Tuesday, April 6, 2010

Believing in what you do

This story (from the NY Times) about the young palliative care physician in New York who died at age 38 from metastatic breast cancer is pretty harrowing. Dr. Desiree Pardi was a rising star, apparently, in the field of palliative care medicine. She was first diagnosed with cancer at age 31 and battled the recurrences with surgery and chemotherapy while maintaining a full work schedule over the subsequent 7 years. As a palliative care doctor, she spent her days having frank conversations with patients who had no chance for recovery and helped guide them down the road toward a resigned acceptance of death.
About a year ago, she was asked to speak to a young woman who refused to accept that her life was limited. Dory Hottensen, a social worker who was there, later recounted how Dr. Pardi sat down and held the woman’s hand.

“I could see that Desiree had an unusual connection with her,” Ms. Hottensen said. Dr. Pardi spoke kindly, and “told her that she was not going to get better. In fact, she was going to die very soon. What did she want for her last days? How did she want to die?”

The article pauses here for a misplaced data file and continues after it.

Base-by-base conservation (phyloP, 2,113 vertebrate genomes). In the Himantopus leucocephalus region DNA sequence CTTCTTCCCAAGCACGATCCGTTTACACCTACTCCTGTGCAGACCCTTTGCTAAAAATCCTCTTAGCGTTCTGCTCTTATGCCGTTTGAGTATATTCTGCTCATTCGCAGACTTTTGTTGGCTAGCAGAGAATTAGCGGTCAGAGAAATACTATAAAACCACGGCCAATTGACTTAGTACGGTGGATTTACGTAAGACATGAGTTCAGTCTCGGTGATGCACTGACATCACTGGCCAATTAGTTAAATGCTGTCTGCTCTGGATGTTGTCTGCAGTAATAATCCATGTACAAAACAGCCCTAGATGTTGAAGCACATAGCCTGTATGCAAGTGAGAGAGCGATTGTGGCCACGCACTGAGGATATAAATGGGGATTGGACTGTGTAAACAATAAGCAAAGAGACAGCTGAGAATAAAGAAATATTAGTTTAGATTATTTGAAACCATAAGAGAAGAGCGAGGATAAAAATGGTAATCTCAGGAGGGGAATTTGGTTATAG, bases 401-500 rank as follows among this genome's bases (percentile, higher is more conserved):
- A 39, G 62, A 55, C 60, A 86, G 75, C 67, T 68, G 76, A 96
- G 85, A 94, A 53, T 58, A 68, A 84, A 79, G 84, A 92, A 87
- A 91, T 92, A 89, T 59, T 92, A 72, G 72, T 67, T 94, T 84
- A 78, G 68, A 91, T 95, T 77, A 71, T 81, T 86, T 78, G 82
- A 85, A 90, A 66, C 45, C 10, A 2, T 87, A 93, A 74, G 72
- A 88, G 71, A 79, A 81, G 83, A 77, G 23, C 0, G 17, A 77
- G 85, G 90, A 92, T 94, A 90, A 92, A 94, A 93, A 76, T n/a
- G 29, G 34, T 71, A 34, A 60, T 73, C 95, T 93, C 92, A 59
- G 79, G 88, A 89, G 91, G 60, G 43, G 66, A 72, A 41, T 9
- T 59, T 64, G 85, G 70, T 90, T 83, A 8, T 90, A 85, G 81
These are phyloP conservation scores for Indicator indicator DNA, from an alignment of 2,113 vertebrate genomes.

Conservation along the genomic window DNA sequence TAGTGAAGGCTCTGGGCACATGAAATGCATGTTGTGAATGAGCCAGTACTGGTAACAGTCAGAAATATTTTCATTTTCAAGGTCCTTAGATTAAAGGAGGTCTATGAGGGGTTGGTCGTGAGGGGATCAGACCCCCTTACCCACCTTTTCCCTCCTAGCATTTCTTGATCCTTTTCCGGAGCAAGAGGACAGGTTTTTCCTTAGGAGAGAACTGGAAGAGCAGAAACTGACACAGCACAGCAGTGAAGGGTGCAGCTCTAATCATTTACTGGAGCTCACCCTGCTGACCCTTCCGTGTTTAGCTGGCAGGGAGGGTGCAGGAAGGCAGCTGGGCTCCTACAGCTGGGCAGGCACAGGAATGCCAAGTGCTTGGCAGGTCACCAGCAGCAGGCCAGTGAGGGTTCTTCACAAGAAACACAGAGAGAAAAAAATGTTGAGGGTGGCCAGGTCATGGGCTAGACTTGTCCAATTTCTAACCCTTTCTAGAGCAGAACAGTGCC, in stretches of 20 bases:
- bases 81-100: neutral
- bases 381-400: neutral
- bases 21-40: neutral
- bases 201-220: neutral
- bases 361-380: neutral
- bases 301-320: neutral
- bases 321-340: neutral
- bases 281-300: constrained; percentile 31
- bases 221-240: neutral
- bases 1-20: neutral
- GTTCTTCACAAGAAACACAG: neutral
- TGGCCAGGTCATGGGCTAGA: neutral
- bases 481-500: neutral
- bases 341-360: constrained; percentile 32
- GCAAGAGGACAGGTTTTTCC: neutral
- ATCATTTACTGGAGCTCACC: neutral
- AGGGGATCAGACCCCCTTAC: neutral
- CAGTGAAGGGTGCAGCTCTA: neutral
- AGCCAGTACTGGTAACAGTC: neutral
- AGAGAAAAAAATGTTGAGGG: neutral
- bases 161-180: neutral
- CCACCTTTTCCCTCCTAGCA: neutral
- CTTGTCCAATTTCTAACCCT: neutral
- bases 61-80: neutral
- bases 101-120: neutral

In her own battle with cancer, however, Dr Pardi chose to pursue every means of aggressive treatment, no matter how futile, up until the very end. When it became apparent that there was nothing more to be offered and doctors broached the possibility of hospice, she vehemently refused to cede the hopelessness of her situation.

A doctor asked if she would like a palliative care consultation. She was shocked; she interpreted the question to mean that she had been identified as someone who was dying, and she did not think of herself that way.

She had crossed to the other side of the mirror, from doctor to patient, and she no longer saw an orderly path to death.

It's easy to sit here and condemn Dr Pardi as a poor soul in denial, as someone who turned her back on the very principles of the field which had made up her life's work. I mean, she counseled patients to accept the inevitability of forthcoming death while refusing to consider the possibility that her own terminal illness had reached a stage of futility. It just doesn't seem very consistent does it?

But I would caution against standing in judgment of this unfortunate woman. We all make a thousand little betrayals to ourselves every week. We all have those grand visions of the Ideal Life we hope to lead. But real life has a way of trashing our best laid plans. We're never as courageous or ethical or as kind as we envision ourselves to be lying in bed at night, staring at the ceiling. We fail to live up to our standards. We compromise our goals and aspirations to an alarming degree. I'm not always the father, the husband, the surgeon I aspire to be. We do the best we can but it isn't always easy. Life rarely conforms to the neat little algorithms of personal conduct we've laid out in our minds.